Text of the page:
Twenty-second Sunday in Ordinary Time [C]
Sirach 3:17-18,20,28-29 ― Hebrews 12:18-19,22-24 ― Luke 14:1,7-14
August 29, 2010
One of the most important—if challenging—lessons that Jesus teaches is that He gives His disciples unequal gifts. Some are given tremendous talents and graces, while others seem to be given few. All are equal, however, in that each is given the gift of free will, the freedom to choose how we will use the gifts God has given us.
In spiritual direction, Christians often struggle with a sense or feeling that, in a particular area or in general, God has not gifted them greatly. In this case, the spiritual need is to shift one’s focus from the gifts given one by God, to the vocation given one by God. All gifts are given, not for one’s own sake, but for the sake of putting his gifts at the service of others. In other words, the spiritual need is to shift one’s focus from the gifts as given to oneself, to those same gifts as one is called to give them to others.
Our First Reading, from the wisdom literature of the Old Testament, views this spiritual need from the perspective of humility: conduct your affairs with humility, and you will be loved more than a giver of gifts (Sirach 3:17). If we choose to conduct our affairs—that is, the duties of our vocations—with humility, then our gifts become a source of love in our lives. It does not matter how much or how little God has gifted us. What matters is how we give our gifts to others. After all, a gift the size of a mustard seed—when shared with another out of love—bears abundant fruit.
The virtue of humility is a thread that runs through today’s Scriptures. Jesus weaves this thread through the parable that He tells… after noticing that His fellow dinner guests were choosing the places of honor at the table (Luke 14:7). They were not content to receive a sumptuous meal. They wanted also to receive honor.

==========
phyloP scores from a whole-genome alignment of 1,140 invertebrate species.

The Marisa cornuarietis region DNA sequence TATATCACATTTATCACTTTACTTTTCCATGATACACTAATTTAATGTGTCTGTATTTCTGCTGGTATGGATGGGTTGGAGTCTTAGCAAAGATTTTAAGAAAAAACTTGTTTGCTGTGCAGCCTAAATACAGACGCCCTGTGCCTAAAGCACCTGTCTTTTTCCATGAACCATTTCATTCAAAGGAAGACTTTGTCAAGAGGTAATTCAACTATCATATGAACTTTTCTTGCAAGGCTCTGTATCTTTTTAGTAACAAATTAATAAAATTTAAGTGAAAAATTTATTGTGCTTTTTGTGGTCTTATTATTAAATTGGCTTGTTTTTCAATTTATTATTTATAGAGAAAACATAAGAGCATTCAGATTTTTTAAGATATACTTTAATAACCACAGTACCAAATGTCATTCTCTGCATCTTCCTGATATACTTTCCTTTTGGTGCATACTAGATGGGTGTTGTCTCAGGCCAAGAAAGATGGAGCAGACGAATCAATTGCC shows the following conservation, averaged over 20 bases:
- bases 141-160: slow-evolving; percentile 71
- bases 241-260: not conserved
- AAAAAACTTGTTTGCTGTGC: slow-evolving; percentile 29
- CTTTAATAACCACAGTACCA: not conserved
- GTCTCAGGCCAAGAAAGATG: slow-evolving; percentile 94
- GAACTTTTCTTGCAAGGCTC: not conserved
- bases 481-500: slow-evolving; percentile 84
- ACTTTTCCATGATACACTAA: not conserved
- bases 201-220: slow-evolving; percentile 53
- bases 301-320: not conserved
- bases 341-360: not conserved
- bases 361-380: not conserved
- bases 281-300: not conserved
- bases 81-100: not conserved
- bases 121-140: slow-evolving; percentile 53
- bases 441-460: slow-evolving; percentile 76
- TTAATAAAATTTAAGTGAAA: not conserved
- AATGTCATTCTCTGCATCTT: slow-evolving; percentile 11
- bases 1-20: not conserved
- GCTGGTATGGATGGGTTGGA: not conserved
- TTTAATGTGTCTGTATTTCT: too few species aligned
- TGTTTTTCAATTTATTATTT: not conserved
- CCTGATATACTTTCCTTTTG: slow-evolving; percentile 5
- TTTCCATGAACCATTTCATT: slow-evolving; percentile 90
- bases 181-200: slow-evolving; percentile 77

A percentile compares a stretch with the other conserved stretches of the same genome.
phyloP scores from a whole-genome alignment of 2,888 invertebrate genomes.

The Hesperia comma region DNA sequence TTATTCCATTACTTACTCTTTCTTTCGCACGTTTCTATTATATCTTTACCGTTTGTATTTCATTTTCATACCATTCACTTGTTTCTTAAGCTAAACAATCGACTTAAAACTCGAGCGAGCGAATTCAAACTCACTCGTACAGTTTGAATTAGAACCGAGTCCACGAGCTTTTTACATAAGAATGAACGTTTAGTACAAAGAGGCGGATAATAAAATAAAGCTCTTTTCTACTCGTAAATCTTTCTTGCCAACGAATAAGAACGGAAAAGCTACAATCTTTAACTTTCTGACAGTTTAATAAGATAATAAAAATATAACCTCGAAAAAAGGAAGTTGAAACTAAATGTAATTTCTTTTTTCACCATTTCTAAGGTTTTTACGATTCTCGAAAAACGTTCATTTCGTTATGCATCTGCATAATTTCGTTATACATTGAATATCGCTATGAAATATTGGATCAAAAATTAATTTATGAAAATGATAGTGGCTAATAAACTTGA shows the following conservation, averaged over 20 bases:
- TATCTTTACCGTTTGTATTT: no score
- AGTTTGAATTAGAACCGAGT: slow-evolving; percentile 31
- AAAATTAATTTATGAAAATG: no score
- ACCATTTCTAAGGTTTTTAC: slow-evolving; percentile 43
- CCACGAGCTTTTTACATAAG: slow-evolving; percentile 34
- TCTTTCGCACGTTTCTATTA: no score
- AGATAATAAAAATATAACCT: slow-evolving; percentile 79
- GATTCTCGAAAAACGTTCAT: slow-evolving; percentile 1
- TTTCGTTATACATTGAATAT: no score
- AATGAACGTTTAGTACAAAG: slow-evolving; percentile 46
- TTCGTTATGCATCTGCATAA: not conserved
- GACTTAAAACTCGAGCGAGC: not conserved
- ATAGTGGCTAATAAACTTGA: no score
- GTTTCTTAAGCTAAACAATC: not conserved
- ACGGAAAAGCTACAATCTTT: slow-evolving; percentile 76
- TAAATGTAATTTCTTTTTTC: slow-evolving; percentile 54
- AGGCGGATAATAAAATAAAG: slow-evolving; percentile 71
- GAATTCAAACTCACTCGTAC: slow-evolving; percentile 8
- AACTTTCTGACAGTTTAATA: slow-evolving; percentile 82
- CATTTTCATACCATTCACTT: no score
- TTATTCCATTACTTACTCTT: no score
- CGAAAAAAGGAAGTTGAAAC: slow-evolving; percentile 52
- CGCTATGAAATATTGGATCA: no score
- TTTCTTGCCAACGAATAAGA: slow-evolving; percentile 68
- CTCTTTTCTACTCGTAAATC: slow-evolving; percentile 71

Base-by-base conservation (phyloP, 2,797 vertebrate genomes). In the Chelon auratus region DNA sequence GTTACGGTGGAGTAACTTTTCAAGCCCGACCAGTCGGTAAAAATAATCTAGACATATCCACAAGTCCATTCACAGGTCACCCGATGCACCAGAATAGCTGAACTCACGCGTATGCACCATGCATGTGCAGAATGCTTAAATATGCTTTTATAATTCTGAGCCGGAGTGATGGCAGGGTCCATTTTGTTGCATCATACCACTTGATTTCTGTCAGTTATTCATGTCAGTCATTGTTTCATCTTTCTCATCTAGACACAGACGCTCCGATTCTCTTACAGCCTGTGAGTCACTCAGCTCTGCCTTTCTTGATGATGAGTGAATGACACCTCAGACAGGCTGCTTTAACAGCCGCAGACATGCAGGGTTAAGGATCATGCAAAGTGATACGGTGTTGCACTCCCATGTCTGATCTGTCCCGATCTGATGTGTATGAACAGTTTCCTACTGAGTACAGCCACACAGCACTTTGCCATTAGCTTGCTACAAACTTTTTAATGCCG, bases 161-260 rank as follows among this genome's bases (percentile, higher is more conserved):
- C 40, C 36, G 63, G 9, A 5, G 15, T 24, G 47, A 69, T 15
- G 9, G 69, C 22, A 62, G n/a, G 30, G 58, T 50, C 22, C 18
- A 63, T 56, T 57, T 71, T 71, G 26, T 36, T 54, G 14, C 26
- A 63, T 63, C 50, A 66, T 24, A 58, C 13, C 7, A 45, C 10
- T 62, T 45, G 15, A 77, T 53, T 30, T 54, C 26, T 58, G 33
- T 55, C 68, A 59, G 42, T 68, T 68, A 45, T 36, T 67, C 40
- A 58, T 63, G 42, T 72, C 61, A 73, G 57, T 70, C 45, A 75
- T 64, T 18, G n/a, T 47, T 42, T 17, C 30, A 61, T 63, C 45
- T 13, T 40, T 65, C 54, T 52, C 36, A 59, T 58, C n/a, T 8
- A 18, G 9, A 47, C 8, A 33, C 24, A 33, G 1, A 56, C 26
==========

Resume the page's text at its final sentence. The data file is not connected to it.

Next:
These dinner guests were looking only to receive gifts. They were not thinking of giving. This is natural, on the one hand, since when you accept a dinner invitation, you’re accepting a gift. On the other hand, when you go to a dinner party, you might take a token gift such as a bottle of wine. But your token gift would seem out of place if it were greater than the banquet itself.
But here is the metanoia—the change of heart and mind—which Jesus effects in His disciples through His saving words and deeds. He wants His disciples—including us—to recognize every gift, every invitation to receive, as an opportunity to give. To use the banquet as an example: (1) the physical strength we receive from the food offers an opportunity to carry out the next days’ labors. (2) The banquet’s social setting offers the opportunity for us to defer to others in standing, or even to serve them at table (can you imagine one of the leading Pharisees in the Gospel serving food and drink to his fellow Pharisees?). (3) The same social setting also gives the opportunity—to those so gifted—to use their wit and charm to bring joy and levity to others’ hearts (rather than merely to make themselves the center of attention). (4) The invitation to another’s home is, as mentioned, an opportunity to offer a ‘housewarming gift’.
Through the metanoia that the Eucharist makes possible, we live more fully as members of Jesus’ Mystical Body, recognizing our daily opportunities to serve in the Name of Jesus.